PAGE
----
Partnered with Cornell University, Smithsonian Conservation Biology Institute researchers have successfully bred the world’s first test tube puppies. They finally cracked the 30-year mystery of how to get in vitro fertilization (IVF) to work for canines. That’s a huge step forward for the conservation of endangered species like the Ethiopian Wolf, Darwin’s fox, or the Mexican grey wolf.
Lots of wild canines are endangered, but getting them to breed in captivity to shore up the numbers can be hard to do. It’s even worse if a wolf is incapable of carrying a litter to term or if she dies before being able to do so, thus reducing her genes from the pool. As these canine populations shrink, they lose genetic diversity, which makes them more susceptible to disease and genetic disorders.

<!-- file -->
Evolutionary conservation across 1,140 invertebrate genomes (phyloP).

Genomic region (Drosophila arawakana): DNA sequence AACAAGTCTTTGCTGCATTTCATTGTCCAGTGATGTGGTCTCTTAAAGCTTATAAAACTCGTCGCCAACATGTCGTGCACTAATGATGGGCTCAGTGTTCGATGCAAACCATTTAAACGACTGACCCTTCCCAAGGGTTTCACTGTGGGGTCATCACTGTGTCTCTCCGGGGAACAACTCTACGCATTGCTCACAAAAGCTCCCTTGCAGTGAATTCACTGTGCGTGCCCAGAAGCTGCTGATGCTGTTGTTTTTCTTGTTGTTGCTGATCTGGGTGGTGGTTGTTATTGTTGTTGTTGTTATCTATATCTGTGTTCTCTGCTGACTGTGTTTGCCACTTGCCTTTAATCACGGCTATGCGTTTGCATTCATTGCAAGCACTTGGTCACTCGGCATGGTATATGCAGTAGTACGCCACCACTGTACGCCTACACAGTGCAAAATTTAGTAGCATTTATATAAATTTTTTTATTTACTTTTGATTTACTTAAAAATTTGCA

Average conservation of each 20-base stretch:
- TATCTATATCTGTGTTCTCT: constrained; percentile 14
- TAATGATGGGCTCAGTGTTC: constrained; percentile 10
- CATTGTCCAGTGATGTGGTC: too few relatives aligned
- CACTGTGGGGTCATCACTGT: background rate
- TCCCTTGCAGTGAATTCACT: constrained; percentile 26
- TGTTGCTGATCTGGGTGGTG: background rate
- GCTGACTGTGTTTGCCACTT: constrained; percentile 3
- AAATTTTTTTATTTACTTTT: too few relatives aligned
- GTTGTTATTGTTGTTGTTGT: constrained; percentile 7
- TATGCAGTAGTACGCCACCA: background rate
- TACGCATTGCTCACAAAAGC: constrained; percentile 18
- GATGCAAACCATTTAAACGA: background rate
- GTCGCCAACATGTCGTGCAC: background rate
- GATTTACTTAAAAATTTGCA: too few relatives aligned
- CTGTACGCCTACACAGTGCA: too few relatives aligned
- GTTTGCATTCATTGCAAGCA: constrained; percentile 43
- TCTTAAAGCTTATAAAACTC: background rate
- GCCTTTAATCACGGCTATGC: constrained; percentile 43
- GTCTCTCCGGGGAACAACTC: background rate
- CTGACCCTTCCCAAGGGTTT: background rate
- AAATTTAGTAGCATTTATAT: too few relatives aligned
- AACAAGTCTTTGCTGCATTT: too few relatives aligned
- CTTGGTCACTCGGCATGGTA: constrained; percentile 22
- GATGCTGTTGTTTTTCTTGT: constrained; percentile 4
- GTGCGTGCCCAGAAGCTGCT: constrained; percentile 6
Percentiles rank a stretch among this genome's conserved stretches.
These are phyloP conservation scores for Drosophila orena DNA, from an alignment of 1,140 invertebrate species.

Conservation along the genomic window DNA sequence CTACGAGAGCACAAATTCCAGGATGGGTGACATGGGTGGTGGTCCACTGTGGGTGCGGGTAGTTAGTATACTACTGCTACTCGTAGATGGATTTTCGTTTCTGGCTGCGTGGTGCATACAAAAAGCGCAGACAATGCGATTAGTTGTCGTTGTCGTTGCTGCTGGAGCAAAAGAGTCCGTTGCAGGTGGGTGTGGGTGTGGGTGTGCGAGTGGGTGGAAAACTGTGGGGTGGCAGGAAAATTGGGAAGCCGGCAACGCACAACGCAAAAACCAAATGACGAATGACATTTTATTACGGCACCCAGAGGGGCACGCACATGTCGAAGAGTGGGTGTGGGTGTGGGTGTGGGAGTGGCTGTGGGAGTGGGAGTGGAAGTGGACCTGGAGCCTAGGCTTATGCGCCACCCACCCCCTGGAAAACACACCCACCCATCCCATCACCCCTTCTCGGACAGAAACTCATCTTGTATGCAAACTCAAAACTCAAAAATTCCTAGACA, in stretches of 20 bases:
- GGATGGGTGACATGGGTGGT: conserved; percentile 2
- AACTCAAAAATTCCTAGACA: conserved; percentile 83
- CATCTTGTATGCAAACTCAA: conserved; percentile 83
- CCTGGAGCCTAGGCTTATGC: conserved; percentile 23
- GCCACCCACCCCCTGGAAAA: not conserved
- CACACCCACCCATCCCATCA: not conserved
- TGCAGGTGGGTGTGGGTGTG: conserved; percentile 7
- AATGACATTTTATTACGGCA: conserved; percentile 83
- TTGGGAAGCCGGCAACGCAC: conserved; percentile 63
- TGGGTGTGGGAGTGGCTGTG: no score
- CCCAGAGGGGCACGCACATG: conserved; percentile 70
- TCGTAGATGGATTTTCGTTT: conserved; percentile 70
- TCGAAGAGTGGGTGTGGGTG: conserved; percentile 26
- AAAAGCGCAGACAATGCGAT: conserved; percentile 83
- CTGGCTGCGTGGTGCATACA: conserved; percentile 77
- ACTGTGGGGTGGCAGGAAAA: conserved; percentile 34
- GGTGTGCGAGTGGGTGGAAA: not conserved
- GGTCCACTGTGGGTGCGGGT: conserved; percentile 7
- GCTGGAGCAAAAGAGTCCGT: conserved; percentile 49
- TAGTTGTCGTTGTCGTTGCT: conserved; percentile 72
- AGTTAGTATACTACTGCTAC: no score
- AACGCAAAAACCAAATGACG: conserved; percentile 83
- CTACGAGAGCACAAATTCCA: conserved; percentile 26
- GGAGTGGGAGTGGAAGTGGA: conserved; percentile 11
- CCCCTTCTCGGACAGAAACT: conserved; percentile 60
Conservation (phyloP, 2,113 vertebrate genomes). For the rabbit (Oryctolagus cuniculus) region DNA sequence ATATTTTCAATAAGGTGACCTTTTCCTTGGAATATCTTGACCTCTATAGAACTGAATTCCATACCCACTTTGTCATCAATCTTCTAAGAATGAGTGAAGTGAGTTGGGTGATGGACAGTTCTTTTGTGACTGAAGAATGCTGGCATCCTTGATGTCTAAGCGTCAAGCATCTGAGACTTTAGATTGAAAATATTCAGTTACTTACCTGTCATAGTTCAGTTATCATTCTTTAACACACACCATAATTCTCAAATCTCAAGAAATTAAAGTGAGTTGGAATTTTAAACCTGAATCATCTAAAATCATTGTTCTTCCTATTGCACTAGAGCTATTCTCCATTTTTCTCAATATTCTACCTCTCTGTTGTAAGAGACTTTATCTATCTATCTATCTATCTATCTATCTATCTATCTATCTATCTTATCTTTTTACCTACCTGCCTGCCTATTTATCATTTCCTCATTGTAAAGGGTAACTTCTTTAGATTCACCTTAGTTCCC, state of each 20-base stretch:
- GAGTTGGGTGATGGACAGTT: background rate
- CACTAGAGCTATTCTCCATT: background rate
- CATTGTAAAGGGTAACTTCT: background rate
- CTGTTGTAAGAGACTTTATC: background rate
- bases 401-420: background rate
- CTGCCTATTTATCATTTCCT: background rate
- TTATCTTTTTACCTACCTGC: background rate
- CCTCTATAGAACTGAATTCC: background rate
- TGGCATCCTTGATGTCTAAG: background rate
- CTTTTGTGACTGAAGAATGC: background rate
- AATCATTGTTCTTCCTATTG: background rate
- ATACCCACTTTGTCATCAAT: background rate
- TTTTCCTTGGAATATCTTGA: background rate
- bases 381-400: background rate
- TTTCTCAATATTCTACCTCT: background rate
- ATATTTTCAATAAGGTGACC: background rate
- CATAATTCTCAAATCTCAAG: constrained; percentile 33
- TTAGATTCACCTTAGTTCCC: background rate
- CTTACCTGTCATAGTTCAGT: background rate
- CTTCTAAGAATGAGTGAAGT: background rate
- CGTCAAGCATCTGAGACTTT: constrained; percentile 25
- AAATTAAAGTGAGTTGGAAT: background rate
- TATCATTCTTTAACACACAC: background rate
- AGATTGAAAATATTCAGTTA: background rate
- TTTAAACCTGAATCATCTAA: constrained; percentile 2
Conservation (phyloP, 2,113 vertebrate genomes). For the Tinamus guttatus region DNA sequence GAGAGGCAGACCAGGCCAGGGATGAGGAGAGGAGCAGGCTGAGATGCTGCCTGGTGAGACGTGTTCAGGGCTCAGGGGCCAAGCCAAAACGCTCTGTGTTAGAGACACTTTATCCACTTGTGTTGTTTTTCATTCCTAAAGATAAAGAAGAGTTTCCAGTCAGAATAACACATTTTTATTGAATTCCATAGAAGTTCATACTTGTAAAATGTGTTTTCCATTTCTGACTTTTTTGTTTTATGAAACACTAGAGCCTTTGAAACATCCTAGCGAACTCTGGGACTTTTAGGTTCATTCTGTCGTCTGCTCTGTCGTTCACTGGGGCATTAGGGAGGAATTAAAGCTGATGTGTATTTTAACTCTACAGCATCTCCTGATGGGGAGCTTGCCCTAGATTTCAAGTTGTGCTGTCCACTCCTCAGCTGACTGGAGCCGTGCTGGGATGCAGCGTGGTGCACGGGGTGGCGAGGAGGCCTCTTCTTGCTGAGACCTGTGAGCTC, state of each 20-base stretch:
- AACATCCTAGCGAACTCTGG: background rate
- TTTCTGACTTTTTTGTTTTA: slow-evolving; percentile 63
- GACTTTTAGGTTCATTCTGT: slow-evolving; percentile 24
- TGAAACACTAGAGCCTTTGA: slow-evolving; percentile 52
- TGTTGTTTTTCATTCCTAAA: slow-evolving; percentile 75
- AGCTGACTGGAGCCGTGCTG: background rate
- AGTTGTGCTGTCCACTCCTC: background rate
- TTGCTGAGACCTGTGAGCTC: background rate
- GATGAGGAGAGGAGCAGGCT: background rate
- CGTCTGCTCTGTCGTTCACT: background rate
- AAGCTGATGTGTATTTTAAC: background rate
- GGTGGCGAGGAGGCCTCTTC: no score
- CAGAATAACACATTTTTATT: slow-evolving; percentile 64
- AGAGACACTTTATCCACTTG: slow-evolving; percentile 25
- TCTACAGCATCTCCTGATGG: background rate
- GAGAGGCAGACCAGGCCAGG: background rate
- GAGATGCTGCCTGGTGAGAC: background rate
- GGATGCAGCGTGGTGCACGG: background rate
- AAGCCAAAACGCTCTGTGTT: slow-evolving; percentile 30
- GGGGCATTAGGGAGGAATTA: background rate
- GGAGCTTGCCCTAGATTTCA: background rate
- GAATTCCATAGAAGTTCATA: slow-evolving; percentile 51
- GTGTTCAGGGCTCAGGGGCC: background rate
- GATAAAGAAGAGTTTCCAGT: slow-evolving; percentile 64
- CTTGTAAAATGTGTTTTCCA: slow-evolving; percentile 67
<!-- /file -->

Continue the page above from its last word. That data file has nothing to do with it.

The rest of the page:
Figuring out how to use IVF for canines was also difficult, because they have a much more complicated reproductive system than humans, or a lot of other mammals for that matter. This made the process a lot harder than it was expected to be, and a lot of it came down to figuring out the right timing for when to harvest eggs or to introduce them to sperm or to implant them in surrogate mothers.
The test tube puppies in question are five beagles and two beagle-cocker spaniel mixes that have all been adopted by scientists from the team. The puppies are happy and healthy, and they represent an important step in the process. More testing will be required, and a lot of different variables will likely be involved for applying the IVF process to other canines, but things are looking up for wild canine populations. And, with a deeper understanding of canine reproduction and how IVF works in those populations, we have a good starting point for investigating IVF as a viable procedure to shore up the numbers of other endangered species as well.